Sheena is heartened by the surge of support amongst Singaporeans towards the plight of migrant workers; from enthusiastic young students who ask to join HOME’s projects, to HOME’s dedicated teams of legal, medical and counseling professionals. She says, “The support and empathy for migrant workers have gone up tremendously over the last five to seven years. It’s very heartening that people genuinely see the need for the work that we do.”

To support the MEANS Community Impact Fund, visit here

Lorem ipsum dolor sit amet, consectetur adipiscing elit. Ut elit tellus, luctus nec ullamcorper mattis, pulvinar dapibus leo.Lorem ipsum dolor sit amet consectetur adipiscing elit dolor

The competition was organised by City Harvest Community Services Association and received support from FUN! Fund, a Community Impact Fund jointly established by the Community Foundation of Singapore and the Agency for Integrated Care, with the aim of addressing social isolation among the elderly.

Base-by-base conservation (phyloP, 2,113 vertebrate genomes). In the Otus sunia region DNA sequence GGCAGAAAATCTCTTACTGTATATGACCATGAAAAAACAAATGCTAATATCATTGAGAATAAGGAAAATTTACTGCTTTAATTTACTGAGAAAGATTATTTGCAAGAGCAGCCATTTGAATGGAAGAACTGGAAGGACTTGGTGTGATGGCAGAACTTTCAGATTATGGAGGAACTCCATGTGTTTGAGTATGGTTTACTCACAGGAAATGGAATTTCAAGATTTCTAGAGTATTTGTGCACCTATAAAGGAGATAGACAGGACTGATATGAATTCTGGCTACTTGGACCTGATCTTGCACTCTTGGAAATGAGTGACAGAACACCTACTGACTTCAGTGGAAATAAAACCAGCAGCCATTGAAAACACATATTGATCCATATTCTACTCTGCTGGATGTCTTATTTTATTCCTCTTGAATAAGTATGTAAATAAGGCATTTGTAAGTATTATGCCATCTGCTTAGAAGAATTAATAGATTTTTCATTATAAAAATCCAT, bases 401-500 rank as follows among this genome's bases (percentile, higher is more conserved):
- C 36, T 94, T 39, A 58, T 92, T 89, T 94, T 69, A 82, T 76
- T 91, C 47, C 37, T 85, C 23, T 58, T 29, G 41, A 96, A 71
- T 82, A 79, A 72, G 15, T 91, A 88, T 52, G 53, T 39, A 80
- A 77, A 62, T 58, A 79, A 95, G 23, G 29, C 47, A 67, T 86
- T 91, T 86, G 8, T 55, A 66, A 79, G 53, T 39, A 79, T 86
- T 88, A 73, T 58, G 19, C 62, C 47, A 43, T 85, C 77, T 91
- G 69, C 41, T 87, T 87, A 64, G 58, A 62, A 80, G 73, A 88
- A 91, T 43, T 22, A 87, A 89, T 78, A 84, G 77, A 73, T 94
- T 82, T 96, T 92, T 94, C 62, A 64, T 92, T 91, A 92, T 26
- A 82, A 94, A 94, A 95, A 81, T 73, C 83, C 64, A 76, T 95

Senior Minister of State, Ministry of Communications and Information & Ministry of National Development Mr Tan Kiat How attended the event. He encouraged the elderly to stay physically and mentally well, as well as urging them to participate in community activities and enjoy their golden years together.

Learn more about FUN! Fund at https://www.cf.org.sg/fun-fund/.

 

The programme provides the children with a non-threatening platform to connect with peers and have positive conversations. In addition, it exposes them to different people who can assist to broaden their perspectives.

L.S., a volunteer with the Reading Odyssey programme @ Spooner Road

中心“常胜将军”胡锦盛:比赛限时反应要快

现年92岁的胡锦盛是最年长的参赛者。自2017年退休后,他几乎每天都到活跃乐龄中心报到,从此爱上了玩拉密,每次可玩上三个小时,在中心是“常胜将军”。

Picture of admin bluecube
admin bluecube

Lorem Ipsum is simply dummy text of the printing and typesetting industry. Lorem Ipsum has been the industry's standard dummy text ever since the 1500s, when an unknown printer took a galley of type and scrambled it to make a type specimen book.